In what order should you deploy the following technologies for defense in depth in industrial networks. Network Segmentation. Perimeter Firewalls. Network IDS. Configuration Change Management. Patch management. Host IDS.
Chat GPT answer:
The order in which you should deploy the following technologies for defense in depth in industrial networks may vary based on the specific network and security requirements, but a possible order is as follows:
- Configuration Change Management: This technology should be deployed first to ensure that all devices on the network are configured securely and to prevent unauthorized changes that could compromise the network.
- Patch Management: Once Configuration Change Management is in place, Patch Management should be deployed to ensure that all devices on the network are updated with the latest security patches to address known vulnerabilities.
- Host IDS: After Configuration Change Management and Patch Management, Host IDS should be deployed to monitor individual devices on the network for signs of compromise and to detect threats that may have bypassed other security measures.
- Network Segmentation: Network segmentation should be deployed next to divide the network into smaller, more manageable segments, reducing the attack surface and containing potential security breaches.
- Perimeter Firewalls: Perimeter firewalls should be deployed after Network Segmentation to filter traffic and prevent unauthorized access to the network, as well as to prevent the spread of malware and other threats.
- Network IDS: Once the Perimeter Firewall is in place, Network IDS should be deployed to monitor network traffic for signs of suspicious activity that may have been missed by the firewall.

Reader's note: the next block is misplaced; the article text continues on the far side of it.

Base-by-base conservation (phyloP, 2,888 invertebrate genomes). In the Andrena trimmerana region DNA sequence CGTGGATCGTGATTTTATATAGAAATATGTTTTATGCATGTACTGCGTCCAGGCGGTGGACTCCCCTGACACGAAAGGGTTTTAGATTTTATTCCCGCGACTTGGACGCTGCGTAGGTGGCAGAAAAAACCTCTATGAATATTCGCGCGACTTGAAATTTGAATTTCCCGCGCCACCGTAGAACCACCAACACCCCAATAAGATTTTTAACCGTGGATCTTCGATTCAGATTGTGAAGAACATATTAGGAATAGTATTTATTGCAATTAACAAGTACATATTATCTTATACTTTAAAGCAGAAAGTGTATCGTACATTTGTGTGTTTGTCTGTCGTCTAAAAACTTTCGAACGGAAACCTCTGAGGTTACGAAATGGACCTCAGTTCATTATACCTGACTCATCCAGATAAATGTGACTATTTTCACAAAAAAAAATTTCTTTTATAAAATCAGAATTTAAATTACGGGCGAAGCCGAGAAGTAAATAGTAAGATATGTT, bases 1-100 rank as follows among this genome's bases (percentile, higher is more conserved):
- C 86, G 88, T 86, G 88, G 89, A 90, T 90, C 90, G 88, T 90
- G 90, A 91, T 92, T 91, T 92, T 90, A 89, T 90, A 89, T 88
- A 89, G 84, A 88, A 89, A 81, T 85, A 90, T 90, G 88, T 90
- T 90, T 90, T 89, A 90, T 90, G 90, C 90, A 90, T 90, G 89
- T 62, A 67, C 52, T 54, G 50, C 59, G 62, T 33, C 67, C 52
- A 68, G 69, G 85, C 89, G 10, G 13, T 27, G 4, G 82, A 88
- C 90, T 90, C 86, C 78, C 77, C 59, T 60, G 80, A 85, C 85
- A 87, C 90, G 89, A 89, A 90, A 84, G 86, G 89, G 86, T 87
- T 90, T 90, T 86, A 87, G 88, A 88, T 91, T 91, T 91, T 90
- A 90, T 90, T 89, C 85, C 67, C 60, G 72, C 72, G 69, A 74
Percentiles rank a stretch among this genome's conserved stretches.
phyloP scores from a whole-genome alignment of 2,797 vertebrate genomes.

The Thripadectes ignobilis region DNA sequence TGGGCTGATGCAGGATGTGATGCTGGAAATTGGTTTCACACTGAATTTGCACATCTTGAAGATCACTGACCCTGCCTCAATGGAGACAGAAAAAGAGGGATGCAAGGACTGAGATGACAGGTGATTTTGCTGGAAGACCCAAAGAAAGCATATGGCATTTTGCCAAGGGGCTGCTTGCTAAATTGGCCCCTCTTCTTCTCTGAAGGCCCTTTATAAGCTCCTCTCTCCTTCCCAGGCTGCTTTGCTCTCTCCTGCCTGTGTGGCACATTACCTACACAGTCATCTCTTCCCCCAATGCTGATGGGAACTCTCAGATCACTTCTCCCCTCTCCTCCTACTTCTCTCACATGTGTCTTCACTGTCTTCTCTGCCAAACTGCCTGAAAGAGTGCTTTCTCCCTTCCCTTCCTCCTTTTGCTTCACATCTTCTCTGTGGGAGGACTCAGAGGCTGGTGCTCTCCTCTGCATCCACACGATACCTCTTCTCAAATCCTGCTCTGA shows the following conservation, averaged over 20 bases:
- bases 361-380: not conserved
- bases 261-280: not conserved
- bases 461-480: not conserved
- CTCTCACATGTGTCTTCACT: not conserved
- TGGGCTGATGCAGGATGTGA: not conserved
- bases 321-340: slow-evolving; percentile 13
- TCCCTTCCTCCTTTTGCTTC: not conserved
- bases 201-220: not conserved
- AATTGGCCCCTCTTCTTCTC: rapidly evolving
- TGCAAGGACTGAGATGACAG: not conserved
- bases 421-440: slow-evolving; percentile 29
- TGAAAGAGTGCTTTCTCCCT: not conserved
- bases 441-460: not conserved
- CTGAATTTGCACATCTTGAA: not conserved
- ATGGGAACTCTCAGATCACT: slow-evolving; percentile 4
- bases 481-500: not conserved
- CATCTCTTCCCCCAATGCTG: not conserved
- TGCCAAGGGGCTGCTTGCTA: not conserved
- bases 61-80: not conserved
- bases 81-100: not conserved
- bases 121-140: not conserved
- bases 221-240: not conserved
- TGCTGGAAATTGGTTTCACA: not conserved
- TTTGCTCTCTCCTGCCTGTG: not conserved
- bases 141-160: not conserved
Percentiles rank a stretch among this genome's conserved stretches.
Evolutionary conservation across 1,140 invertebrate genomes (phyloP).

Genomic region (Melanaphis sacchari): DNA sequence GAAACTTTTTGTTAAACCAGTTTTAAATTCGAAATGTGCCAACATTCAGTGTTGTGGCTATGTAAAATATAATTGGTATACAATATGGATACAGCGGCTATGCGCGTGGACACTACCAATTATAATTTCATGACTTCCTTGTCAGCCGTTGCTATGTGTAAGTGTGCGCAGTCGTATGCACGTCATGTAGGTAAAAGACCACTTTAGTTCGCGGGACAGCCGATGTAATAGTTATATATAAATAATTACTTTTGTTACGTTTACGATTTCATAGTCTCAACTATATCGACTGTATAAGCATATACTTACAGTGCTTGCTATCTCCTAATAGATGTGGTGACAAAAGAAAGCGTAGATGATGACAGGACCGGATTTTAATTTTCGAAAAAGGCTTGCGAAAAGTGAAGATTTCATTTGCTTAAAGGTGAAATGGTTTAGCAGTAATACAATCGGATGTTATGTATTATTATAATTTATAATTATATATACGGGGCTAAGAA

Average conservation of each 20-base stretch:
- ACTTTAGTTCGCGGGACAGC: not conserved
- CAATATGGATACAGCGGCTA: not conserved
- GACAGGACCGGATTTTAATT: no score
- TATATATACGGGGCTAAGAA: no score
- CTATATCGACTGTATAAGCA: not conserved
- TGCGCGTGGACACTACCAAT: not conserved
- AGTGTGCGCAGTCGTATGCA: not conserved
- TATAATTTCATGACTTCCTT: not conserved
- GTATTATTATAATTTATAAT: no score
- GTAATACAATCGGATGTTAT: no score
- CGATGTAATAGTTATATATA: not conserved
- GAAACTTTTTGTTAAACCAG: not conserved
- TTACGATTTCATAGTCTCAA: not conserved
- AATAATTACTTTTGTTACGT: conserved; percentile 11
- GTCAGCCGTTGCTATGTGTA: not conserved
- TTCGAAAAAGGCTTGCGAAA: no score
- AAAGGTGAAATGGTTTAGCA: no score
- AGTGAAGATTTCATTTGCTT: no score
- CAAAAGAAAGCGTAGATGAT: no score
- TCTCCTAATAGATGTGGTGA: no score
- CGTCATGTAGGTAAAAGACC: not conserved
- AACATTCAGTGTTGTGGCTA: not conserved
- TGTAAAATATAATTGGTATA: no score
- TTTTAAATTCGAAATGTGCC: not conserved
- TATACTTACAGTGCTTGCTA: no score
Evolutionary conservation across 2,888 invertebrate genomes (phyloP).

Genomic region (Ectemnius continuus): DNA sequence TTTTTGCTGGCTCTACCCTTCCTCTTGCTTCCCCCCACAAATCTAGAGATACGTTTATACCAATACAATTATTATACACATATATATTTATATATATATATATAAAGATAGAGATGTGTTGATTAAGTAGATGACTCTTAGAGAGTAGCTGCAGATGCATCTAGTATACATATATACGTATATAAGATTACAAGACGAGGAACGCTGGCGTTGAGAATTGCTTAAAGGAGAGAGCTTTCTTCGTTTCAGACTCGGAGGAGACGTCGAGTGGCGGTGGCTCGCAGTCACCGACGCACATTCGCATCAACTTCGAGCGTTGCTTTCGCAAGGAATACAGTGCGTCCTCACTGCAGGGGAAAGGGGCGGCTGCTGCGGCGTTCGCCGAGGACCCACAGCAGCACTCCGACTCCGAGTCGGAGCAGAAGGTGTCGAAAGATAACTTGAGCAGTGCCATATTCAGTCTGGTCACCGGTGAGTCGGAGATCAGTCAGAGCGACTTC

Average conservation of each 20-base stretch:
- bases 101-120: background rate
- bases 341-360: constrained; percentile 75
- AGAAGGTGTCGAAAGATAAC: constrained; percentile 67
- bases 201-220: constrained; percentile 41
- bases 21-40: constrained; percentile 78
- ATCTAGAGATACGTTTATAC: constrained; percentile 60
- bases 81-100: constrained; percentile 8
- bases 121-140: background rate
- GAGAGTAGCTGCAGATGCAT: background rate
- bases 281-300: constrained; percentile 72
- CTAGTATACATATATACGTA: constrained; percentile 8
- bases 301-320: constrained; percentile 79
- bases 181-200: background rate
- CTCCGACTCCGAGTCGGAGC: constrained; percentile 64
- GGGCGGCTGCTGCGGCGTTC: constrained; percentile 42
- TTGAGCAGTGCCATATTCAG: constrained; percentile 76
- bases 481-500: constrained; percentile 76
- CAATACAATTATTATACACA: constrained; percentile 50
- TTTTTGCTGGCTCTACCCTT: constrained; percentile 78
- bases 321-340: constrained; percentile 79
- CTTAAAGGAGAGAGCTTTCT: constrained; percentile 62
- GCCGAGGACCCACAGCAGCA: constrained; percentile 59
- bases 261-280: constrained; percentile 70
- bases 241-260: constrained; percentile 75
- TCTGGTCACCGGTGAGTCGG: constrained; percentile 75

Veracity’s thoughts: This was an interesting result. Most OT Cyber assessments generally start with recommending perimeter firewalls then network segmentation. In practice our industry has often started their cyber journey by segmenting OT from IT networks with firewalls and then introduced OT network IDS/anomaly detection applications. Having visibility into the network has often been at the top of the CISO’s list, and is viewed as non-invasive technology to OT operations , but does little to harden the attack surface or manage change or threats. This may be a function of level of deployment difficulty. As an example, putting a patch management program in place is time consuming and can break a lot of things out of the gate, but it does introduce a high degree of resiliency into the network once you have it up and running effectively.
Chat GPT is actually pretty entertaining and seems to be spot-on with many responses. For example, when asked ‘would most people rather have a root canal or do a network segmentation project?’ the answer really resonated:
Comparing a root canal procedure to a network segmentation project is not an apples-to-apples comparison, as they are completely different in nature and context. A root canal is a dental procedure to treat an infected tooth or damaged nerve, while network segmentation is a cybersecurity practice to divide a network into smaller, more secure subnetworks.
That being said, most people may not be familiar with the technical details of network segmentation and may find the project daunting or complex, especially if they do not have prior experience or knowledge in networking or cybersecurity. However, with proper planning and implementation, network segmentation can significantly improve the security and resilience of industrial networks, which can ultimately lead to fewer cybersecurity incidents and better protection of sensitive data and critical infrastructure.
It is worth noting that the perception of difficulty or complexity around network segmentation can be addressed by working with experienced network and cybersecurity professionals who can provide guidance and support throughout the project. In the end, the benefits of network segmentation can outweigh the challenges and efforts involved, making it a worthwhile investment for organizations seeking to improve their cybersecurity posture.
Stay tuned for part 2 of our Chat GPT blog where we dig into using SDN for network management.